SUBSCRIBE is sadly missing from popular specification an implementation at this stage. It is a hard problem with some delicate balancing acts, and a real-time focus. Getting it to work where events are being generated at a rate faster than the network can process them is unsolved in public implementations and specifications.

Other request methods and variations on these methods exist for a number of reasons. Some are for greater efficiency (HEAD, GET if-not-modified, etc). Others are there to deal with non-REST legacy requests or requests that take information not in the request into account (MOVE, COPY, etc).

Two other things are needed after you establish which method you want to use. You need to pick the document type you are transferring, and the URL the client interacts with. The media type should be the simplest, most standard type that conveys the necessary semantics. The fewer semantics you transfer the better, as coupling is reduced. Shared semantics are both the fundamental requirement of machine to machine communication, and its downfall. The less any particular machine knows about the information passing through it, the better. If you can get away with plain text, or a bit of HTML you are laughing.

Picking the right URL is still something of an art, but bear in mind the basic principle: Whichever method you use should make sense for the URL you define. The URL should "name" a some state on the server side that can be sampled or updated as an atomic transaction.


Sat, 2007-Nov-17


I was just watching a video of Stefan Tilkov at the BeJUG SOA conference. I have seen most of this material before, but this time I wanted to comment on slide 31.

The original slide compares REST to "Technical" SOA ((T)SOA) by placing two SOA-style interface definitions beside five URLs conforming to a uniform interface. One implication that could be drawn from this diagram is that REST fundamentally changes the structure of the architecture. My view is that the change isn't fundamental. I see REST as simply tweaking the interface to achieve a specific set of properties.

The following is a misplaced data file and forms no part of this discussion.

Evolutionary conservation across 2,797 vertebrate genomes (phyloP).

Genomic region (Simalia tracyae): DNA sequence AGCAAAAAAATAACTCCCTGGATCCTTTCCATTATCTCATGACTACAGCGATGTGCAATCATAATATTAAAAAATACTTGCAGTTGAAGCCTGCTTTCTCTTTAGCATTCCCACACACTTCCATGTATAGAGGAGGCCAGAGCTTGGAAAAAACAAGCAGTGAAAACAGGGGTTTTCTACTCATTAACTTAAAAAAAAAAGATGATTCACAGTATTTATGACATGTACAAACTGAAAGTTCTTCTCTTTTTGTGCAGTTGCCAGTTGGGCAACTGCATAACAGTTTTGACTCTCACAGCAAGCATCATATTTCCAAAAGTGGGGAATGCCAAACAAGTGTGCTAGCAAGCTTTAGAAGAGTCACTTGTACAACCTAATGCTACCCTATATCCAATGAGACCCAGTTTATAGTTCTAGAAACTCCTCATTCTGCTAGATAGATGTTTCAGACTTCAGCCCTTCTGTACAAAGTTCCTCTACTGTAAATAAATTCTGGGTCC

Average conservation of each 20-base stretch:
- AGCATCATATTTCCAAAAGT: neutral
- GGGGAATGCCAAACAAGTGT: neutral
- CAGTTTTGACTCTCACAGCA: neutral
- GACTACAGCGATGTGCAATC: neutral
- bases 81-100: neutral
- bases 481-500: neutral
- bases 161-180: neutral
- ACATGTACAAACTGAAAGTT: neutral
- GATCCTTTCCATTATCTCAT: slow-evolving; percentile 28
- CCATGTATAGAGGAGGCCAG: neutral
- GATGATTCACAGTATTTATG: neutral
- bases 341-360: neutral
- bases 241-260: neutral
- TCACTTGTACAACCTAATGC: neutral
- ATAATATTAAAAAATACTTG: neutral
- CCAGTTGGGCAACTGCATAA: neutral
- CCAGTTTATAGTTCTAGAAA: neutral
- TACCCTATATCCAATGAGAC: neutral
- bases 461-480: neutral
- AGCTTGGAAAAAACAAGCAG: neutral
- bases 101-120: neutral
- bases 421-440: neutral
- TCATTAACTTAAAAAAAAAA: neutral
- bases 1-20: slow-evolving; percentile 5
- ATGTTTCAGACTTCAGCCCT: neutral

Following is my diagram. Apologies for its crudeness, I don't have my regular tools at hand:


Some differences to Stefan's model:

Separate domain names

In the business I am in we might use the word "subsystem" instead of "service", taking a military-style systems engineering approach. The client would also be or be part of a subsystem. It is useful to be able to define and control the interface between subsystems separately to the definition and control of interfaces within each subsystem. Stephan puts the URLs for the two services under one authority, but I use a separate authority for each service/subsystem ( and The definition of these URL-spaces would be controlled and evolve separately over time.

Safe and Idempotent methods

I use only safe and idempotent methods, meaning that I have reliable messaging built in: A client retries requests that time out. Reliable messaging is critical to automated software agents. Idempotency provides the simplest, most reliable, and most scalable approach. Note that for automated clients this may mean IDs have to be chosen on the client side. This has some obvious and non-obvious "cons".

HTTP introduces some special difficulties when it comes to reliable ordering of messages, so automated HTTP clients should ensure they don't have different PUT requests outstanding to the same URL at the same time.

Query part of the URL

I use the query part of a URL whenever I expect an automated client to insert parameters as part of a URL. I know that there is a move to do this with URI templates, but I personally view the query part of the URL and its use as a good feature. It helps highlight the part of the URL that needs special knowledge somewhere in client code. Opaque URLs can be passed around without special knowledge, but where a client constructs a URL it first needs to know how. This is especially important for automated clients who don't have a user to help them supply data to a form.

Don't supply every method

I don't provide all valid methods on every URL. Obviously, these are really responded to in practice. If the client requests a DELETE on a URL that doesn't allow it, the request will be rejected with an appropriate error. However, I don't want to complicate the architectural description with these additional no-op methods. Nor do I want developers or architects to feel that they have to provide functions that are not required. It should always be easy to describe what you would expect a GET to the /allorders url to mean, but that doesn't mean we actually need to provide it when we don't expect any client to issue the request.


REST doesn't have to redraw the boundaries of your services or your subsystems. It is a technology that improves interoperability and evolvability over time. It is worth doing because of the short term and long term cost savings and synergies. It provides a shorter path to translating your high-level data-flow diagrams into working code, and should ultimately reduce your time to market and improve your business agility. That said: It needn't erode your existing investments, and from the high level isn't really a big change. In the end, the same business logic will be invoked within the same clients and services.